January 27, 2014

Democracy



“To view the opposition as dangerous is to misunderstand the basic concepts of democracy. To oppress the opposition is to assault the very foundation of democracy.” — Aung San Suu Kyi

“I believe there are more instances of the abridgment of the freedom of the people by gradual and silent encroachments of those in power than by violent and sudden usurpations.” — James Madison, US President (1809-1817)

"Nothing can destroy a government more quickly than its failure to observe its own laws, or worse, its disregard of the charter of its own existence" — U.S. Supreme Court Justice Tom C. Clark

“Once a government is committed to the principle of silencing the voice of opposition, it has only one way to go, and that is down the path of increasingly repressive measures, until it becomes a source of terror to all its citizens and creates a country where everyone lives in fear." — Harry S. Truman, US President (1945-1953)

“To announce that there must be no criticism of the President, or that we are to stand by the President, right or wrong, is not only unpatriotic and servile, but is morally treasonable to the American public.” — Theodore Roosevelt, US President (1901-1909)


"The one pervading evil of democracy is the tyranny of the majority, or rather of that party, not always the majority, that succeeds, by force or fraud, in carrying elections." — Lord Acton

“Whoever would overthrow the liberty of a nation must begin by subduing the freeness of speech.” — Benjamin Franklin

My thoughts

From my viewpoint, an awful lot of people are losing sight of the true meaning of democracy and instead are siding with the use of the very sort authoritarian and undemocratic actions that they claimed to be protecting the country from in 2009.

It's particularly sad and hypocritical that so much of the media is supporting the right of the Nacionalistas to suppress the opposition's right to speak. In recent years, both Liberal and Nacionalista governments have threatened freedom of speech in the media several times.

"I do not agree with what you have to say, but I'll defend to the death your right to say it." –Voltaire

"Puede ser que a alguien no le guste la izquierda o la derecha, pero si es demócrata debe defender su existencia" –Piedad Córdoba Ruiz

How many times in history has someone said that it's okay to be authoritarian for the greater good? How many times was it for the greater good?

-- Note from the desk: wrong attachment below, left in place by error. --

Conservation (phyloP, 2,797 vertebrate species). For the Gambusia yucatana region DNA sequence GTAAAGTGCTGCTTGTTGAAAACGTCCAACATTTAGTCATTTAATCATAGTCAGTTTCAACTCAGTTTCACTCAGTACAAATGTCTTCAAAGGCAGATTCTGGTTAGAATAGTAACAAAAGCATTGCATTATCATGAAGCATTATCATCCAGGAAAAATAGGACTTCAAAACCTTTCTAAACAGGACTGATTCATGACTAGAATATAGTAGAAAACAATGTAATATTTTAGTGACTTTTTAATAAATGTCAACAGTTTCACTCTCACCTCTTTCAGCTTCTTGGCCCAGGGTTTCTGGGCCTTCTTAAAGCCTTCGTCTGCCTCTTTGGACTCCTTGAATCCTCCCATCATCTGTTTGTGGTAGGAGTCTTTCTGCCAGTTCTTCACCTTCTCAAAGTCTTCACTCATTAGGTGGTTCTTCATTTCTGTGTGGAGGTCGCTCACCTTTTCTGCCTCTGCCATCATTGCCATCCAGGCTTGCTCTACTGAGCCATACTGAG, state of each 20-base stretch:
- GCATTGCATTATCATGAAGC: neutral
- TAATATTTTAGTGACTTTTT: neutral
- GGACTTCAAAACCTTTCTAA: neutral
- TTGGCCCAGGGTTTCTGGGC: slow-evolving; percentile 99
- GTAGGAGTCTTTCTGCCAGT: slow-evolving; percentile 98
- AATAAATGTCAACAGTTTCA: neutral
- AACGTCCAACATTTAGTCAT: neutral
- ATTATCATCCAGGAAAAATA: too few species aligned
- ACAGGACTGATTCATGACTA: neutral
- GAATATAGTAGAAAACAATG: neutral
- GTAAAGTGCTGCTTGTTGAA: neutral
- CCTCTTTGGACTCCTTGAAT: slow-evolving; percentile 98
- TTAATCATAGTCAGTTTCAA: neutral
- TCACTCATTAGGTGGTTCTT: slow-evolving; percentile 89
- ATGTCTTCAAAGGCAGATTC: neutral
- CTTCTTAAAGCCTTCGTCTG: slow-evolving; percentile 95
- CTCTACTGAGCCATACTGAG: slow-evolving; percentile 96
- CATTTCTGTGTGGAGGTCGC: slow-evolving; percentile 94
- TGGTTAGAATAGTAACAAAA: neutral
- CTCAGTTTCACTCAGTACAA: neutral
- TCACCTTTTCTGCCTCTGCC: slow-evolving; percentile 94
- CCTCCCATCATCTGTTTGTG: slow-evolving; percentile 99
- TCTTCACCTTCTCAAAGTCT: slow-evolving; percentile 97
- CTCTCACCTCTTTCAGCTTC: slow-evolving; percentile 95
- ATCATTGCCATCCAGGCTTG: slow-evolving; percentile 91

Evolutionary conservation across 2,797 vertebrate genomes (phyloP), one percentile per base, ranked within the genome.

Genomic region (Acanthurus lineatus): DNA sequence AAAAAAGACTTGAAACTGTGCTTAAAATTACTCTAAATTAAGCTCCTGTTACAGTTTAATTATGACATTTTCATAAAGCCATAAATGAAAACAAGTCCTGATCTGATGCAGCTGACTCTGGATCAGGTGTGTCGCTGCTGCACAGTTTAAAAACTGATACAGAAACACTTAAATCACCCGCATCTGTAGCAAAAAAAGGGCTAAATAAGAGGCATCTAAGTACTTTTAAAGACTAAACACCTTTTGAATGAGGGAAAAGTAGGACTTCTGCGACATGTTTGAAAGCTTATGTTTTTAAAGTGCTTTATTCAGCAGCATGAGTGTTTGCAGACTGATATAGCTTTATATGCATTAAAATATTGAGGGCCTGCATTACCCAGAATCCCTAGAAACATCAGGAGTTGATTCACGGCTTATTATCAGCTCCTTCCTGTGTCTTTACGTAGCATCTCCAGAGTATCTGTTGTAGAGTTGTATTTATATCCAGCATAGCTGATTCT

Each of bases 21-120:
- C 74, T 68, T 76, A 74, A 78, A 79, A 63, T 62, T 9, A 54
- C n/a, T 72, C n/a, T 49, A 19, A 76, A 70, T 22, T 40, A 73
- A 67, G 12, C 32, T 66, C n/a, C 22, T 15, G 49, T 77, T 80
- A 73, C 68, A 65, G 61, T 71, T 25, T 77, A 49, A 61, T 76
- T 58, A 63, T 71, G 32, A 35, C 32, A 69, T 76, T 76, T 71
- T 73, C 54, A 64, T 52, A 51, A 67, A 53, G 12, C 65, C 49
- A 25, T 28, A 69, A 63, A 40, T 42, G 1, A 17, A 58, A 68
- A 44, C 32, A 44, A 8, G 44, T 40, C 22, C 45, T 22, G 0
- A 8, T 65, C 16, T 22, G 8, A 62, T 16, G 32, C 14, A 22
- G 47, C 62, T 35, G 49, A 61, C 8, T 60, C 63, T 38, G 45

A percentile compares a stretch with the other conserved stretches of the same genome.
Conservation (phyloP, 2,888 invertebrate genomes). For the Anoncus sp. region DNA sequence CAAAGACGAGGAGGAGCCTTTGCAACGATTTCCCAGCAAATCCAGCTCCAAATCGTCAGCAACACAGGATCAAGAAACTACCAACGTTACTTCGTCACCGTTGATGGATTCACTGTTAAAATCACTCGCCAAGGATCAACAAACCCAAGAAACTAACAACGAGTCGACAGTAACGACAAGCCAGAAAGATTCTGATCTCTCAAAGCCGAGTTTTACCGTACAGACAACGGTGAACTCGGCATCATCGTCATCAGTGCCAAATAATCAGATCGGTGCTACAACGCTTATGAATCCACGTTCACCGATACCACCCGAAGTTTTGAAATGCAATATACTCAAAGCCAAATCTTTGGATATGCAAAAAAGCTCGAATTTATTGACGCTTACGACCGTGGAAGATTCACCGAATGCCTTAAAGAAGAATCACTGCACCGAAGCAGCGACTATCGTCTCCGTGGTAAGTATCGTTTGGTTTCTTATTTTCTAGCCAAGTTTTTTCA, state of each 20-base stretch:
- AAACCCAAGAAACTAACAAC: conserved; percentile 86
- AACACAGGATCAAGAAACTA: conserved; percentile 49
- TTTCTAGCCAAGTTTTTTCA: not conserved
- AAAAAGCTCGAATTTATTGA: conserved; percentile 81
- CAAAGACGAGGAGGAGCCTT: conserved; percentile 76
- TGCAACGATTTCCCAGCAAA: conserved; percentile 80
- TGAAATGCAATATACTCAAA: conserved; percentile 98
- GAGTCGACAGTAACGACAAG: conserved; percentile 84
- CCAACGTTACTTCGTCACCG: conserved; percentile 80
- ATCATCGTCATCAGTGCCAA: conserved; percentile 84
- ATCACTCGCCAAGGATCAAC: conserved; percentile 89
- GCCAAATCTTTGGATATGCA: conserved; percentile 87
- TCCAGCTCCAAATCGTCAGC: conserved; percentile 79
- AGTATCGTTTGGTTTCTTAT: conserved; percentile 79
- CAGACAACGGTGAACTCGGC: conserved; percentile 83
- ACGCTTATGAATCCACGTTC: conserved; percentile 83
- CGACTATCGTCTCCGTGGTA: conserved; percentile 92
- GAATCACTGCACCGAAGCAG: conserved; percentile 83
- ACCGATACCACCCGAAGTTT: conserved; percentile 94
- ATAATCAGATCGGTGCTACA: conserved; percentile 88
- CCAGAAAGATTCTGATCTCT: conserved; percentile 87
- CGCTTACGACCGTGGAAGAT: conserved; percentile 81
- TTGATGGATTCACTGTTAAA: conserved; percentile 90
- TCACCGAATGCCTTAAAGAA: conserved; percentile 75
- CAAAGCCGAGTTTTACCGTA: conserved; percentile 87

If you understand Spanish, please watch these video interviews (December 2013) with an open mind. Liberal Diputado Dario Banegas, who I respect greatly, discusses the dictatorial nature and intolerance of Mauricio Oliva who was presiding over the old congress. Banegas and PINU Diputado Mario Rivera also discussed their concern over the mass of laws passed after the election which put too much power in the presidency. Banegas said that JOH spent four years passing laws consolidating power in the congress and then, during the last month (after his election), managed to get a boatload of laws passed that move that power to the presidency.

These two men were the only diputados that I saw in many sessions of Congress in December and January who spoke out against the railroading of laws through without analysis and discussion or even the ability to read the law before it was passed. In this video, both warn of the consolidation of powers in the presidency and the weakening of the powers of the congress. This, in my opinion, is something to be concerned about.

From my last article: Ironically, what Nacionalistas have accomplished in the past four years is not terribly dissimilar to what they and Liberales were warning about in 2009 – consolidating money and power in the executive branch, weakening the judiciary and congress, and trying to debilitate the power of the media. This is something to be feared no matter which party is doing it.

It's just a fact that a large portion of the Honduran population do not believe that they are represented by the traditional parties – even among those who vote for them. In fact, thinking back, I can't remember anyone I know ever telling me that they felt represented by their congressmen. For many years, the only way people believed they could be "heard" was by protesting in the streets or in front of government buildings.

Now Honduras has two new parties who were able to obtain 39% of the congress in their first election. That is a major accomplishment. Just imagine how those voters feel to see that they still have no representation in congress because the traditional parties won't allow them to participate.

That has to change.


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